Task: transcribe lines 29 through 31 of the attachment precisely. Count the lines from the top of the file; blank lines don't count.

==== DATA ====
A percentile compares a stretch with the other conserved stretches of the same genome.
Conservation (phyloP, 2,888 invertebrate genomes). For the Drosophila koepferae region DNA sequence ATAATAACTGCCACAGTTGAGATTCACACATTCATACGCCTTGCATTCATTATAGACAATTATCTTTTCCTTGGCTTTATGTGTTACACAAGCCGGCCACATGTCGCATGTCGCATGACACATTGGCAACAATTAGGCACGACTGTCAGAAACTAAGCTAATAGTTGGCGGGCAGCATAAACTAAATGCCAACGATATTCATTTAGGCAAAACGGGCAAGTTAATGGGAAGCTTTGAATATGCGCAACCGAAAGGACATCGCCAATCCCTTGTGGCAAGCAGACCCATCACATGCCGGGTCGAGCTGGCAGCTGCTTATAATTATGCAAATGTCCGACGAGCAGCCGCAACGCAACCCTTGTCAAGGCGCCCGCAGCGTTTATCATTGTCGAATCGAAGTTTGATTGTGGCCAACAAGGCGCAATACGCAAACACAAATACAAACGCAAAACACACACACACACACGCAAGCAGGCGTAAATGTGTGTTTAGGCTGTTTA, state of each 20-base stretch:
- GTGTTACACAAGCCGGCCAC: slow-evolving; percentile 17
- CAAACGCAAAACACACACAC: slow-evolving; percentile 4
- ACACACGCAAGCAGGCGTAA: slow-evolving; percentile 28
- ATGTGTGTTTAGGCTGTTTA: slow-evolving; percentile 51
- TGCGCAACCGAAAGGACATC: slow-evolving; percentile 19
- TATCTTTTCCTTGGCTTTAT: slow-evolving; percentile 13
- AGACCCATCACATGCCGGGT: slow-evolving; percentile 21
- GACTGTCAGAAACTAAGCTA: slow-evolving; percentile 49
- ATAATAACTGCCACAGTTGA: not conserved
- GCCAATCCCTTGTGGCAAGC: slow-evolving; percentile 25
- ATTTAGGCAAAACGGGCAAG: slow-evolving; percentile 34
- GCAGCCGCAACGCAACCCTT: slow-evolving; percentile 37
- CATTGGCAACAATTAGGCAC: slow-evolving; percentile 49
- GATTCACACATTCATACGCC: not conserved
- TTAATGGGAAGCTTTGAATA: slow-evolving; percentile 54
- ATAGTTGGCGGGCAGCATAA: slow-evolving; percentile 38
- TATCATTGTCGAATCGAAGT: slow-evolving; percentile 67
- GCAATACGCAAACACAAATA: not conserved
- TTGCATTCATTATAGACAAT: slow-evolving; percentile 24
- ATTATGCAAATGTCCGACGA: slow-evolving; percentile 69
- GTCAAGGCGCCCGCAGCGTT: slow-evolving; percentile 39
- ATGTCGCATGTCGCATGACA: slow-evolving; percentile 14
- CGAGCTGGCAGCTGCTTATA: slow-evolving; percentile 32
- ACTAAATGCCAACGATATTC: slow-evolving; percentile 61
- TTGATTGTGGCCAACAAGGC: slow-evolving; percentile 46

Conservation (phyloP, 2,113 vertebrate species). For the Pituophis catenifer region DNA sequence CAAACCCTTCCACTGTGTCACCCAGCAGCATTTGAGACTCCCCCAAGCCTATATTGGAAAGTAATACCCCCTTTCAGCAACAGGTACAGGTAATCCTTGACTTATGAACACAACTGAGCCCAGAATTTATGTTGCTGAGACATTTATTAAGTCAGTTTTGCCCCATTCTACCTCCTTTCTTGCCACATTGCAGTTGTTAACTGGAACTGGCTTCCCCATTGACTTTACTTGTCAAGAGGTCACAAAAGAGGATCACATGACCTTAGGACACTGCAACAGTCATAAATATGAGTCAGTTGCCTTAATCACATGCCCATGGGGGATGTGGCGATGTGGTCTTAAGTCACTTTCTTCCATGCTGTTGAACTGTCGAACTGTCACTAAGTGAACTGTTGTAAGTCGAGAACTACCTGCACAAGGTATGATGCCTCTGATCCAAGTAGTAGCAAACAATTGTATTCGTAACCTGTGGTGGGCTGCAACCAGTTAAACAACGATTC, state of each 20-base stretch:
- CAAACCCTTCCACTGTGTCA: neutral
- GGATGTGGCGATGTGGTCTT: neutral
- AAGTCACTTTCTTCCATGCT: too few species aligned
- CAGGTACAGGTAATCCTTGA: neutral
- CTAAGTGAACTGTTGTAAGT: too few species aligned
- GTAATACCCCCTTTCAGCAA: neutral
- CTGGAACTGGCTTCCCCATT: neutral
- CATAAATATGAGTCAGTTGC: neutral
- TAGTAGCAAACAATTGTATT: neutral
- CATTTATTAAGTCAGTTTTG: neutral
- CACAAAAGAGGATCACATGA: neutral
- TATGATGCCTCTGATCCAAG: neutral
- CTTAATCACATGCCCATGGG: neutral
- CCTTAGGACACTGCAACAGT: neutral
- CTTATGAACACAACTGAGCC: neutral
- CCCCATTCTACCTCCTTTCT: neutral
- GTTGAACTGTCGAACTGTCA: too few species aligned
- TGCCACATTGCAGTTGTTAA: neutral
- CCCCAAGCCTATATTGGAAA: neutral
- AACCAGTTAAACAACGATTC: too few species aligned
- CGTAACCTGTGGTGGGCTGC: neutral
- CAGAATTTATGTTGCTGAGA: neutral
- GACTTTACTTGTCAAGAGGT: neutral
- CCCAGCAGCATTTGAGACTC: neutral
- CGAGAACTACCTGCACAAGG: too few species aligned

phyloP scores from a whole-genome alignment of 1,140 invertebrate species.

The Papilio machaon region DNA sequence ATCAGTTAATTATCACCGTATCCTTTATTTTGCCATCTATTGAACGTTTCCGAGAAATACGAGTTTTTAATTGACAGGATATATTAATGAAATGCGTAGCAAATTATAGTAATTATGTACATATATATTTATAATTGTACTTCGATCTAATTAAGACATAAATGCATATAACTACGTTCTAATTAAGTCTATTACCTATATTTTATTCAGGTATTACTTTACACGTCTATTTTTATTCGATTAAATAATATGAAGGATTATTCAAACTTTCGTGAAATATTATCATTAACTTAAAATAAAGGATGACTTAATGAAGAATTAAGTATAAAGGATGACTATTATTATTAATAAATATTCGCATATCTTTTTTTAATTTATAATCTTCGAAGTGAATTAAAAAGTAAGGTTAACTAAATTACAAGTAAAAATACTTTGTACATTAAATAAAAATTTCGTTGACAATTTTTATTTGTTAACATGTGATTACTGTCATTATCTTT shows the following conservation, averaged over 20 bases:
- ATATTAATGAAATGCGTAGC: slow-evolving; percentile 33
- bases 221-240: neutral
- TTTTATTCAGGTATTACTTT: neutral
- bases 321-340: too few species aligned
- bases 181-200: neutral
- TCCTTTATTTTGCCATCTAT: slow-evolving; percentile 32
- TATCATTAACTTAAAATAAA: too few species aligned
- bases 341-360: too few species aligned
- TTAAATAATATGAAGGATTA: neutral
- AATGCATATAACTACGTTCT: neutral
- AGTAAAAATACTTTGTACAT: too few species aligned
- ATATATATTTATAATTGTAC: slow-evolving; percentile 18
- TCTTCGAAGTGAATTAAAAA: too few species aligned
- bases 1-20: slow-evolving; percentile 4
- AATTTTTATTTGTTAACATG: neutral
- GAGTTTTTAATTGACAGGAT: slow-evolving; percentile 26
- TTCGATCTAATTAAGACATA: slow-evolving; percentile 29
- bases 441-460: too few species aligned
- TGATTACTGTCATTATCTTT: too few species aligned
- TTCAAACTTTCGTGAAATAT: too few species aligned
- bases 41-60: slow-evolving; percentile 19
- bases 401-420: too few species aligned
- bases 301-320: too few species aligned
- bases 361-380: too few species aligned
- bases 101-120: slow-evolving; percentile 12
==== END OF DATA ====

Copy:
- CAAACCCTTCCACTGTGTCA: neutral
- GGATGTGGCGATGTGGTCTT: neutral
- AAGTCACTTTCTTCCATGCT: too few species aligned